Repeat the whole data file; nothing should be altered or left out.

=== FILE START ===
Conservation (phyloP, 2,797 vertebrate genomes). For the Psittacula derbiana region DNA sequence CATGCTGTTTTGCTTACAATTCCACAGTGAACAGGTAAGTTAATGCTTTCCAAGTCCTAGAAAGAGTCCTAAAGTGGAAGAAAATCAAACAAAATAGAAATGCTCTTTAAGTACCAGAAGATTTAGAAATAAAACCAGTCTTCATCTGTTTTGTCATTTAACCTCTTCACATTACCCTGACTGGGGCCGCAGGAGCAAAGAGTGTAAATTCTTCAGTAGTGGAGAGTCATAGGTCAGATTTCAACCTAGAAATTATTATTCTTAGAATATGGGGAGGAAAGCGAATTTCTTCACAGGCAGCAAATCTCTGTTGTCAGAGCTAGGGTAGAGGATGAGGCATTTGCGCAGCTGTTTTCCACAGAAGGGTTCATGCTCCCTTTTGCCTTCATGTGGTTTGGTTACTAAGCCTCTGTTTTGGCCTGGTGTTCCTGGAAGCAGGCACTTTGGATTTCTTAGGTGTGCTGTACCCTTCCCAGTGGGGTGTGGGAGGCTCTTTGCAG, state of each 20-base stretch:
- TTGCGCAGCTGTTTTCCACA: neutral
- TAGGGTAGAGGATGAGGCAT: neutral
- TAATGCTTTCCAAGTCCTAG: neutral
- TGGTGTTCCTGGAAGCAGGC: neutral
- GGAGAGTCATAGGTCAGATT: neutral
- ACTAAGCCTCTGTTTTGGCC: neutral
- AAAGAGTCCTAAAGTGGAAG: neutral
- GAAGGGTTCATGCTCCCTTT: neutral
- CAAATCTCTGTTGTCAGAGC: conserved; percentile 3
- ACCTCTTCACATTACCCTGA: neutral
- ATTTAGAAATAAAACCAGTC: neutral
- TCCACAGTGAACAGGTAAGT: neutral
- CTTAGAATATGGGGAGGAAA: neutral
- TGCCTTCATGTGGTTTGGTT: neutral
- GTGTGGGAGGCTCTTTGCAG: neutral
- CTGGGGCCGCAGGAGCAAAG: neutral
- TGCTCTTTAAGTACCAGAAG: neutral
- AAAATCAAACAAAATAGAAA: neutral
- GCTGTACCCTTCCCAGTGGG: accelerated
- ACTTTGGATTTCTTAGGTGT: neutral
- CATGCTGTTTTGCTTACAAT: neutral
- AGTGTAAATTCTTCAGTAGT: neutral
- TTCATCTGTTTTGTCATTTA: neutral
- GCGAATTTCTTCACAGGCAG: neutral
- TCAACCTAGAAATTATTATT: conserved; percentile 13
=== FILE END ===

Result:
Conservation (phyloP, 2,797 vertebrate genomes). For the Psittacula derbiana region DNA sequence CATGCTGTTTTGCTTACAATTCCACAGTGAACAGGTAAGTTAATGCTTTCCAAGTCCTAGAAAGAGTCCTAAAGTGGAAGAAAATCAAACAAAATAGAAATGCTCTTTAAGTACCAGAAGATTTAGAAATAAAACCAGTCTTCATCTGTTTTGTCATTTAACCTCTTCACATTACCCTGACTGGGGCCGCAGGAGCAAAGAGTGTAAATTCTTCAGTAGTGGAGAGTCATAGGTCAGATTTCAACCTAGAAATTATTATTCTTAGAATATGGGGAGGAAAGCGAATTTCTTCACAGGCAGCAAATCTCTGTTGTCAGAGCTAGGGTAGAGGATGAGGCATTTGCGCAGCTGTTTTCCACAGAAGGGTTCATGCTCCCTTTTGCCTTCATGTGGTTTGGTTACTAAGCCTCTGTTTTGGCCTGGTGTTCCTGGAAGCAGGCACTTTGGATTTCTTAGGTGTGCTGTACCCTTCCCAGTGGGGTGTGGGAGGCTCTTTGCAG, state of each 20-base stretch:
- TTGCGCAGCTGTTTTCCACA: neutral
- TAGGGTAGAGGATGAGGCAT: neutral
- TAATGCTTTCCAAGTCCTAG: neutral
- TGGTGTTCCTGGAAGCAGGC: neutral
- GGAGAGTCATAGGTCAGATT: neutral
- ACTAAGCCTCTGTTTTGGCC: neutral
- AAAGAGTCCTAAAGTGGAAG: neutral
- GAAGGGTTCATGCTCCCTTT: neutral
- CAAATCTCTGTTGTCAGAGC: conserved; percentile 3
- ACCTCTTCACATTACCCTGA: neutral
- ATTTAGAAATAAAACCAGTC: neutral
- TCCACAGTGAACAGGTAAGT: neutral
- CTTAGAATATGGGGAGGAAA: neutral
- TGCCTTCATGTGGTTTGGTT: neutral
- GTGTGGGAGGCTCTTTGCAG: neutral
- CTGGGGCCGCAGGAGCAAAG: neutral
- TGCTCTTTAAGTACCAGAAG: neutral
- AAAATCAAACAAAATAGAAA: neutral
- GCTGTACCCTTCCCAGTGGG: accelerated
- ACTTTGGATTTCTTAGGTGT: neutral
- CATGCTGTTTTGCTTACAAT: neutral
- AGTGTAAATTCTTCAGTAGT: neutral
- TTCATCTGTTTTGTCATTTA: neutral
- GCGAATTTCTTCACAGGCAG: neutral
- TCAACCTAGAAATTATTATT: conserved; percentile 13